Sunday, 13 June 2010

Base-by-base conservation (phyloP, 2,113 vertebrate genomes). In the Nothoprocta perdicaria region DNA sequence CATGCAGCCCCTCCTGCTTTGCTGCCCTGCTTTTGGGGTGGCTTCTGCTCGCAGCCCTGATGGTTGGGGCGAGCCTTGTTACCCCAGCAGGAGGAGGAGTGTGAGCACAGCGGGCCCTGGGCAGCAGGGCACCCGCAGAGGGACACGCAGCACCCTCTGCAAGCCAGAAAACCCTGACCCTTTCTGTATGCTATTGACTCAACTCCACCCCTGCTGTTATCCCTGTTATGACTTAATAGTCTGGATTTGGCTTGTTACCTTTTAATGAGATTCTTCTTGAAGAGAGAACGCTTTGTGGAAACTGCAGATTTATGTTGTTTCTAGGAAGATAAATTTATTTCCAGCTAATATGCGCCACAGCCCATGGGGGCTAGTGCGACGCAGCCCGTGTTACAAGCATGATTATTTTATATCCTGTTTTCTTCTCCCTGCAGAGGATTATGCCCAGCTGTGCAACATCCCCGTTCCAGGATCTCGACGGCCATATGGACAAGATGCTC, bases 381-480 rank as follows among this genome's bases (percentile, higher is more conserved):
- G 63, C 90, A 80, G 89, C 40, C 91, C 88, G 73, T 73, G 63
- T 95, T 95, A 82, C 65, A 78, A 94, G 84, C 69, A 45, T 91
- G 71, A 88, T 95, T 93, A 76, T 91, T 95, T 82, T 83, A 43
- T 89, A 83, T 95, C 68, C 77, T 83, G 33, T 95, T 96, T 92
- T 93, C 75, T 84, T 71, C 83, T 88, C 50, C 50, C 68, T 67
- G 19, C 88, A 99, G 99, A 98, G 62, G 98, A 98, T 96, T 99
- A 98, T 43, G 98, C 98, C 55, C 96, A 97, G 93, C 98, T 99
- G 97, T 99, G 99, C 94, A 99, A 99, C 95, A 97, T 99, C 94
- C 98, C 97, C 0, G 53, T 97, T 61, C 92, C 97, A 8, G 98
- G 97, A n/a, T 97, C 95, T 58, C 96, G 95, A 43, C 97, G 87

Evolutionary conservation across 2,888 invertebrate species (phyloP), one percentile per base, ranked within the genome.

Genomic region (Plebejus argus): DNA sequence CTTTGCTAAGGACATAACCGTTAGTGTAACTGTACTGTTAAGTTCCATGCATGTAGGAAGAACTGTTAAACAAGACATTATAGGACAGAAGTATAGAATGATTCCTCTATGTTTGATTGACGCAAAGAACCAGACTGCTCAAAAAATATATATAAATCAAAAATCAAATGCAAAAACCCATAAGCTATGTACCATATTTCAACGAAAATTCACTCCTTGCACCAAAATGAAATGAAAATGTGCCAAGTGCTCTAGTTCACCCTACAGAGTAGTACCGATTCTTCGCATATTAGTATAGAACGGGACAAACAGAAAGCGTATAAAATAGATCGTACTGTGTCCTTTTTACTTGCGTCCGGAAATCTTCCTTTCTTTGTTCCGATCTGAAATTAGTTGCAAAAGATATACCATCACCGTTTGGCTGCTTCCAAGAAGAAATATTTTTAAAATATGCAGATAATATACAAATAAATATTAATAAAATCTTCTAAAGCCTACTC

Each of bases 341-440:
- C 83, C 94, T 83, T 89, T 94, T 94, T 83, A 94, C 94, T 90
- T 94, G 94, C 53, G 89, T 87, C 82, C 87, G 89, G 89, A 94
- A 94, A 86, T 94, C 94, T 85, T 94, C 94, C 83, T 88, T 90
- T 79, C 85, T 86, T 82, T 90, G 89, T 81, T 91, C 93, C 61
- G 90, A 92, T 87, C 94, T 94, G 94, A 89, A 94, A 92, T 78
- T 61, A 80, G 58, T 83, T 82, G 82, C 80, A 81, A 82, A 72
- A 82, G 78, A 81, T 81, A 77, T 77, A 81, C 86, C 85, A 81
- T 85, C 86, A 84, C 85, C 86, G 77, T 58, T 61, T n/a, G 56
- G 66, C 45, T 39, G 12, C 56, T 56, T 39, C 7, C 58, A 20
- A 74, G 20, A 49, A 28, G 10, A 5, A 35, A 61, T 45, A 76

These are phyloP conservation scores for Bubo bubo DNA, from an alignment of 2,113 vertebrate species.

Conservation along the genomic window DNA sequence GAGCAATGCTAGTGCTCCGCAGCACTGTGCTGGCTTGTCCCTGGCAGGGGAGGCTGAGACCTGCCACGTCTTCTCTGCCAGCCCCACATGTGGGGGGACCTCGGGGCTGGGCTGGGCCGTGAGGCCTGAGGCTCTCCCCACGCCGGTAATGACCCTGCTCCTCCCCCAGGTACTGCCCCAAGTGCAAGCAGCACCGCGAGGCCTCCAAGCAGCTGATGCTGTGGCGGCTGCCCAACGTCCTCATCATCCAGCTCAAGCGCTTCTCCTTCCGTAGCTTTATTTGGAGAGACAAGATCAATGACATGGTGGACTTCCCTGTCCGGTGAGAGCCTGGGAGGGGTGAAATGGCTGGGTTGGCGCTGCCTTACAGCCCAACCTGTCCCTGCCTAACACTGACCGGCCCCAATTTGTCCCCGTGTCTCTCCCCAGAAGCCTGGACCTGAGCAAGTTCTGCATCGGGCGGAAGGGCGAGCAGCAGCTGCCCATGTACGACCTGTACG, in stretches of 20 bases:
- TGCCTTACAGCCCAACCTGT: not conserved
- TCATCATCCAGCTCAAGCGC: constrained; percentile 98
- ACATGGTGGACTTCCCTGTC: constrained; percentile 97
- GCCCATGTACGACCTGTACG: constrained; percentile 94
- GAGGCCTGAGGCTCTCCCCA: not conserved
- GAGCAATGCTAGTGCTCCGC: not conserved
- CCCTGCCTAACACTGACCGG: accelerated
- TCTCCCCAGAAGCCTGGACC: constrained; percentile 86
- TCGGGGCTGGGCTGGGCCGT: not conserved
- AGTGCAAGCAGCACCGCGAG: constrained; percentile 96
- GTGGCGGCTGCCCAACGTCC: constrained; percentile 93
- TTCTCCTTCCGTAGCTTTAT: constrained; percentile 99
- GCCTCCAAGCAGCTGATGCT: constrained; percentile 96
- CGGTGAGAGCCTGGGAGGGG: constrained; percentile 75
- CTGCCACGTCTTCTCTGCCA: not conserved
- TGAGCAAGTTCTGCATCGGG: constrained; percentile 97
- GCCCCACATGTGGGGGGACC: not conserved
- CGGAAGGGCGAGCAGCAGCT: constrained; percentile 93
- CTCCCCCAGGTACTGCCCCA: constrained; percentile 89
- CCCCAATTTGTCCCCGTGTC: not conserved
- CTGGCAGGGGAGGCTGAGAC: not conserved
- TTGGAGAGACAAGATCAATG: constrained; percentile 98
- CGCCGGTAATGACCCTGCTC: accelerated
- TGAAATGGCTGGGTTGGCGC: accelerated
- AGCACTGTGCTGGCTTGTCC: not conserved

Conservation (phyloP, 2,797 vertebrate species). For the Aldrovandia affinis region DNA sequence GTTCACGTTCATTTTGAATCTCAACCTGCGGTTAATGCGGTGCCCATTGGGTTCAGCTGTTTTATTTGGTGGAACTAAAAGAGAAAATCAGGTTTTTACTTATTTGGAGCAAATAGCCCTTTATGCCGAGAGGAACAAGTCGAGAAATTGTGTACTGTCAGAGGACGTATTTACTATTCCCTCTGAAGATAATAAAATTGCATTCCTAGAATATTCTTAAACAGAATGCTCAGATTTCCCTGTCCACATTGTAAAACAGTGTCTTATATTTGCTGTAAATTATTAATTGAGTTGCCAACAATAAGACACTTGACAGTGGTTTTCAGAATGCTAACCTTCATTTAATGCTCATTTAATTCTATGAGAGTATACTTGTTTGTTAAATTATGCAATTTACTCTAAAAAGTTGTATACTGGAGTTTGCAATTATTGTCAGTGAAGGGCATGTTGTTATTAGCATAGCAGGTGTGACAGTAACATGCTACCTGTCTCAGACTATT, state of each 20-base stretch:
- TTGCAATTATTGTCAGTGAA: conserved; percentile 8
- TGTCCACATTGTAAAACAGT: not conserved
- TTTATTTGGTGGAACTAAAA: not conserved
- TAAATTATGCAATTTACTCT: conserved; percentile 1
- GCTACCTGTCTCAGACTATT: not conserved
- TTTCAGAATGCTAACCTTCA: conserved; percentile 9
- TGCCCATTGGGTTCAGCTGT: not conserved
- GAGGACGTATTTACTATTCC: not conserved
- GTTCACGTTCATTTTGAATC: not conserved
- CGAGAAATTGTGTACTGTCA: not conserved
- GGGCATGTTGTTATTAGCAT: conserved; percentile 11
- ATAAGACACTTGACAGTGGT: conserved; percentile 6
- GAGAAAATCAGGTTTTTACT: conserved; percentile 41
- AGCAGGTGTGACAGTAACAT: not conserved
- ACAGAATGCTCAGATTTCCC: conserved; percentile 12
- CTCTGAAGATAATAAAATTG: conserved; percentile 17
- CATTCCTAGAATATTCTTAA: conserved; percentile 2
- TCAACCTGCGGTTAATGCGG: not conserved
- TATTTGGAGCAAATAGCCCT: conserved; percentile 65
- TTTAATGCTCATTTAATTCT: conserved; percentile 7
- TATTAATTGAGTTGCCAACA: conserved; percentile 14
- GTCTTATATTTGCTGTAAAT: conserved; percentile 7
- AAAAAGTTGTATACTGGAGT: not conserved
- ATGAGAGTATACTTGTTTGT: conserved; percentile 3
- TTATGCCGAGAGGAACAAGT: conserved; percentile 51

I like to have a book in my pocket to kill time on public transport. Since the passing of the pocket sized paperback (see my earlier diatribe on this here) I’ve had to depend on the vagaries of the second hand book market to provide my reading matter for buses and trains. ¶ I suppose the nice thing about this is, you never know what’s going to turn up. Last year at a church book sale (about the only time you’ll catch me in church) what turned up was a copy of Anthony Burgess’s Malayan Trilogy. This was a rather nice Penguin edition, with cover art by Peter Bentley of Bentley/Farrell/Burnett. ¶ It gathers together Burgess’s first three novels, Time for a Tiger, The Enemy in the Blanket and Beds in the East. Together these form the Malayan Trilogy which has the umbrella title The Long Day Wanes, although you wouldn’t know it from my Penguin. ¶ I’ve always liked the title of the first book, Time for a Tiger (written in 1956), which seems to suggest tumultuous and violent events in this jungle nation, when in fact it simply means "it’s time for a beer", Tiger being a Singaporean lager popular in the far east at the time and popular all over the place now. ¶ The title of the second book (1958) remains obscure to me even if Wikipedia thinks it alludes to the conflicts in the central character’s marriage. Beds in the East (1959) is a quote from Shakespeare (Antony and Cleopatra): “the beds in the east are soft.” ¶ Quoting from Shakespeare is something Burgess does rather too much of in these books, straining credulity by having some of the most unlikely characters spout this stuff, or reflect upon it. The trilogy is a mixed bag, although it unquestionably conveys a vivid and unforgettable portrait of Malaya, or Malaysia as it is now known. ¶ Just how accurate Burgess’s picture is was demonstrated to me last week. One of the running gags in the books is the obsession the local sultans have with acquiring posh and shiny cars. Politically incorrect you say? Downright racist stereotype? I might have been inclined to think so myself, until I read this news story. ¶ Burgess is a remarkable and important writer. Probably my biggest beef with him, however, is his ineptitude in handling plot. It’s not, I think, that he’s incapable of writing a carefully plotted and satisfying story. It’s just that he doesn’t care. ¶ This propensity was particularly obvious in Any Old Iron (see my earlier blog entry) where the whole, lengthy narrative, is supposed to concern an ancient sword. But the story of this goddamned sword is deployed raggedly, perfunctorily and almost resentfully, as though Burgess regretted having lumbered himself with it. It keeps getting elbowed aside by the characters and vignettes, which is good news because both of these are great. ¶ This same tendency is very much in evidence in the Malayan Trilogy. In Time For a Tiger, Victor Crabbe, the hero of the trilogy, is burdened with a psychological block. He can’t drive a car because of traumatic memories of the fatal accident in which his first wife died. Finally, late in the novel, as the result of an ambush by communist insurgents on an isolated jungle road, Crabbe is forced to take the wheel of a car and drive. ¶ If this suggest a conventional story arc of tribulation, catharsis and redemption, forget it. Once again Burgess is so slapdash and perfunctory in his deployment of the plot that it hardly amounts to a story at all. And, anyway, certainly not a satisfying one. Equally slapdash and half hearted is his account of Crabbe’s affair with a local widow and a rebellion by the students at Crabbe’s school. In fact I found it hard to take any interest in Crabbe or his doings. He never appealed to me as a character. ¶ Who did appeal to me, though, was the wonderful Nabby Adams. From the moment that this huge, shambling loser rose from his bed, his old dog emerging after him, her medal clanking, I was enchanted. I loved the story of this sweating, scheming wreck with his impossible debts, his alcoholism and his dog. I’ll never forget my disappointment when I learned, turning to chapter two, that the whole book wasn’t going to be about him. Time For a Tiger never really recovers from this. And indeed the trilogy never recovers from Nabby’s departure into the sunset at the end of the first novel. ¶ Supplementing this lovely bit of characterisation there are some of Burgess’s other typical strengths on display — the book has a brilliant ending, even if it is totally deus ex machina. ¶ The second novel, The Enemy in the Blanket is considerably weaker than Tiger. The plotting is as half-hearted as ever and with Nabby Adams gone we’re stuck with the dull Crabbes, annoying Victor and his drippy wife Fenella plus a cast of numerous other colourful (or, in the case of Rupert Hardman, literally colourless) individuals who never come fully to life or arouse much interest. ¶ The final volume, Beds in the East, continues the tradition of token, tepid plotting, but that doesn’t really matter because it features some wonderful new characters. Victor Crabbe is still in attendance, even less sympathetic and engaging than before (if that’s possible). But we also have the gorgeous Rosemary Michael, a kind of Walter Mitty would-be femme fatale surrounded by her pet cats and an amusing array of drooling suitors. In some ways a hair raising caricature (“Black but comely...”), Rosemary is also unquestionably a great comic creation. ¶ But even better than Rosemary is Robert Loo, the teenage son of a Chinese shopkeeper. Robert is gifted with musical genius, and this provides Burgess with an excuse for descriptions of Robert’s inner mental landscapes when he is composing. And it is here that the author shows real genius of his own. These are marvelous, rhapsodic, hallucinatory episodes which are the most striking thing in the book. And that’s hardly surprising when you consider Burgess’s own deep involvement with music and love of it. ¶ Eventually Rosemary and Robert are manoeuvred together in a characteristic piece of Burgess contrivance. But this plot device works well enough, not least because it’s invested with the ironic energy which builds and builds to finally give the book, and the trilogy, an ultimately satisfying, and highly comic, conclusion. I was chuckling almost constantly as I turned the last few pages. ¶ So what’s my verdict on The Long Day Wanes? I’d recommend that you read the third book, forget about the second altogether and if you’re going to bother with the first one, just skip through it and read the chapters about Nabby Adams. ¶ That sounds like a pretty savage indictment, but it’s not. The trilogy shows Burgess’s formidable talent as a novelist just beginning to warm up, and Beds in the East is definitely a minor comic classic. If there’s a fatal flaw in these books it’s the supposed protagonist, Victor Crabbe. Unsympathetic and uninteresting, I was only too pleased when he finally got stung by a scorpion and fell in a river. Sorry, Victor. Sorry, Anthony.